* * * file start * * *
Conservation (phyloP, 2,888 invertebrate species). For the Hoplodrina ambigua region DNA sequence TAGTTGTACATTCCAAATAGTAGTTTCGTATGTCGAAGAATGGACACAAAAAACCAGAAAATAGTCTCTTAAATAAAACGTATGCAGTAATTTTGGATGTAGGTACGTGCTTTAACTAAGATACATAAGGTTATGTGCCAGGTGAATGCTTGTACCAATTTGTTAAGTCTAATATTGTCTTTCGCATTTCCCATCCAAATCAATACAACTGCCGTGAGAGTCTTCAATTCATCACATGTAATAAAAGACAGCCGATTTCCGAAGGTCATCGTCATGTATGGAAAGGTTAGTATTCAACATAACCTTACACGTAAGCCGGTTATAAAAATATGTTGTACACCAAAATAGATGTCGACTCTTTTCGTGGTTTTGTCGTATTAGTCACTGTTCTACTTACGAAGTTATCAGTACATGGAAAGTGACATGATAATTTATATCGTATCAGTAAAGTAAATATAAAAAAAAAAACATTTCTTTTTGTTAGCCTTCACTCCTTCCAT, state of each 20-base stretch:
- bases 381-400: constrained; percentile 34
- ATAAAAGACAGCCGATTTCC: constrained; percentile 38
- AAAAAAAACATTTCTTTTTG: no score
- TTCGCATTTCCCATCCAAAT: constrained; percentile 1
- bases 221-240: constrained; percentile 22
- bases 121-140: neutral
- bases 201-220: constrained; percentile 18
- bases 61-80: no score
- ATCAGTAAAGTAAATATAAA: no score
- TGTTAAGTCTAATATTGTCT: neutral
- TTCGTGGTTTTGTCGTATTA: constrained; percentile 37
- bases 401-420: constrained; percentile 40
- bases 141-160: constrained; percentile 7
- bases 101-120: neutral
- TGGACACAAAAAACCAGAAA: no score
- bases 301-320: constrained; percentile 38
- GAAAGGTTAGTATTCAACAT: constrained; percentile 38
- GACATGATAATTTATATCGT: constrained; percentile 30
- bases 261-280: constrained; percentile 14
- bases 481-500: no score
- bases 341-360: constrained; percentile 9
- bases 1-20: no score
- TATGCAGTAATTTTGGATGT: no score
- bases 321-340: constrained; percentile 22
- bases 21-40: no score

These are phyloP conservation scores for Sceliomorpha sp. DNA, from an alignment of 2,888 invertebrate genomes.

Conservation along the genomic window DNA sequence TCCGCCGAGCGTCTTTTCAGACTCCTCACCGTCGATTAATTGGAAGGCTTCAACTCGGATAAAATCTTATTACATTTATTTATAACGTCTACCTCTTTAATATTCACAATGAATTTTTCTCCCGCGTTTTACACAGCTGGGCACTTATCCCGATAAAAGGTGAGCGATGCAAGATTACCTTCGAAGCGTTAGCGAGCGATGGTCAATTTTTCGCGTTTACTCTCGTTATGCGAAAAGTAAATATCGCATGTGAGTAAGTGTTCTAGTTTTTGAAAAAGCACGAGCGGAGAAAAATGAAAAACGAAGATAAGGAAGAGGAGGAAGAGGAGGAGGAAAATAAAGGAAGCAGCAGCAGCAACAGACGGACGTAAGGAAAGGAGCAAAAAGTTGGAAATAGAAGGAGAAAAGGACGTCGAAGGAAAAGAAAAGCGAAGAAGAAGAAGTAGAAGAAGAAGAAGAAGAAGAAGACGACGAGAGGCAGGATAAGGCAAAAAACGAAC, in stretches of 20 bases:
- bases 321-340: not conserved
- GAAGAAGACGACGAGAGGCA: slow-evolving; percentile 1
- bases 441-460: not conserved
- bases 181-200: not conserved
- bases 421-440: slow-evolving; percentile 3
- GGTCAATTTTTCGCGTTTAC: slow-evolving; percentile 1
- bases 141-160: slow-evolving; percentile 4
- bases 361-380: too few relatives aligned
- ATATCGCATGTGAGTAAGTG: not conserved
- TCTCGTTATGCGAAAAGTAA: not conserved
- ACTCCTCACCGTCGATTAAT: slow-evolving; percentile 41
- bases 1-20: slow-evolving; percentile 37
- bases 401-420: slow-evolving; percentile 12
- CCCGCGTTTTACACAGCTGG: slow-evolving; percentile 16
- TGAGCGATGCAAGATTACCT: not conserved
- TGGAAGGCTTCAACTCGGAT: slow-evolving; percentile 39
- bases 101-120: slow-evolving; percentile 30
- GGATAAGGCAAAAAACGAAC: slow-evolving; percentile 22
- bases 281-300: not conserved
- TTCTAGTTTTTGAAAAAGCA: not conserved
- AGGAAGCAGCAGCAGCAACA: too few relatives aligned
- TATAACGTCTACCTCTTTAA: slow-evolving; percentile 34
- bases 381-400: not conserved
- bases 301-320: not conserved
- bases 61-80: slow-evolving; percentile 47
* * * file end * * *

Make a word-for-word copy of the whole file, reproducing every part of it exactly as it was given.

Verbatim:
Conservation (phyloP, 2,888 invertebrate species). For the Hoplodrina ambigua region DNA sequence TAGTTGTACATTCCAAATAGTAGTTTCGTATGTCGAAGAATGGACACAAAAAACCAGAAAATAGTCTCTTAAATAAAACGTATGCAGTAATTTTGGATGTAGGTACGTGCTTTAACTAAGATACATAAGGTTATGTGCCAGGTGAATGCTTGTACCAATTTGTTAAGTCTAATATTGTCTTTCGCATTTCCCATCCAAATCAATACAACTGCCGTGAGAGTCTTCAATTCATCACATGTAATAAAAGACAGCCGATTTCCGAAGGTCATCGTCATGTATGGAAAGGTTAGTATTCAACATAACCTTACACGTAAGCCGGTTATAAAAATATGTTGTACACCAAAATAGATGTCGACTCTTTTCGTGGTTTTGTCGTATTAGTCACTGTTCTACTTACGAAGTTATCAGTACATGGAAAGTGACATGATAATTTATATCGTATCAGTAAAGTAAATATAAAAAAAAAAACATTTCTTTTTGTTAGCCTTCACTCCTTCCAT, state of each 20-base stretch:
- bases 381-400: constrained; percentile 34
- ATAAAAGACAGCCGATTTCC: constrained; percentile 38
- AAAAAAAACATTTCTTTTTG: no score
- TTCGCATTTCCCATCCAAAT: constrained; percentile 1
- bases 221-240: constrained; percentile 22
- bases 121-140: neutral
- bases 201-220: constrained; percentile 18
- bases 61-80: no score
- ATCAGTAAAGTAAATATAAA: no score
- TGTTAAGTCTAATATTGTCT: neutral
- TTCGTGGTTTTGTCGTATTA: constrained; percentile 37
- bases 401-420: constrained; percentile 40
- bases 141-160: constrained; percentile 7
- bases 101-120: neutral
- TGGACACAAAAAACCAGAAA: no score
- bases 301-320: constrained; percentile 38
- GAAAGGTTAGTATTCAACAT: constrained; percentile 38
- GACATGATAATTTATATCGT: constrained; percentile 30
- bases 261-280: constrained; percentile 14
- bases 481-500: no score
- bases 341-360: constrained; percentile 9
- bases 1-20: no score
- TATGCAGTAATTTTGGATGT: no score
- bases 321-340: constrained; percentile 22
- bases 21-40: no score

These are phyloP conservation scores for Sceliomorpha sp. DNA, from an alignment of 2,888 invertebrate genomes.

Conservation along the genomic window DNA sequence TCCGCCGAGCGTCTTTTCAGACTCCTCACCGTCGATTAATTGGAAGGCTTCAACTCGGATAAAATCTTATTACATTTATTTATAACGTCTACCTCTTTAATATTCACAATGAATTTTTCTCCCGCGTTTTACACAGCTGGGCACTTATCCCGATAAAAGGTGAGCGATGCAAGATTACCTTCGAAGCGTTAGCGAGCGATGGTCAATTTTTCGCGTTTACTCTCGTTATGCGAAAAGTAAATATCGCATGTGAGTAAGTGTTCTAGTTTTTGAAAAAGCACGAGCGGAGAAAAATGAAAAACGAAGATAAGGAAGAGGAGGAAGAGGAGGAGGAAAATAAAGGAAGCAGCAGCAGCAACAGACGGACGTAAGGAAAGGAGCAAAAAGTTGGAAATAGAAGGAGAAAAGGACGTCGAAGGAAAAGAAAAGCGAAGAAGAAGAAGTAGAAGAAGAAGAAGAAGAAGAAGACGACGAGAGGCAGGATAAGGCAAAAAACGAAC, in stretches of 20 bases:
- bases 321-340: not conserved
- GAAGAAGACGACGAGAGGCA: slow-evolving; percentile 1
- bases 441-460: not conserved
- bases 181-200: not conserved
- bases 421-440: slow-evolving; percentile 3
- GGTCAATTTTTCGCGTTTAC: slow-evolving; percentile 1
- bases 141-160: slow-evolving; percentile 4
- bases 361-380: too few relatives aligned
- ATATCGCATGTGAGTAAGTG: not conserved
- TCTCGTTATGCGAAAAGTAA: not conserved
- ACTCCTCACCGTCGATTAAT: slow-evolving; percentile 41
- bases 1-20: slow-evolving; percentile 37
- bases 401-420: slow-evolving; percentile 12
- CCCGCGTTTTACACAGCTGG: slow-evolving; percentile 16
- TGAGCGATGCAAGATTACCT: not conserved
- TGGAAGGCTTCAACTCGGAT: slow-evolving; percentile 39
- bases 101-120: slow-evolving; percentile 30
- GGATAAGGCAAAAAACGAAC: slow-evolving; percentile 22
- bases 281-300: not conserved
- TTCTAGTTTTTGAAAAAGCA: not conserved
- AGGAAGCAGCAGCAGCAACA: too few relatives aligned
- TATAACGTCTACCTCTTTAA: slow-evolving; percentile 34
- bases 381-400: not conserved
- bases 301-320: not conserved
- bases 61-80: slow-evolving; percentile 47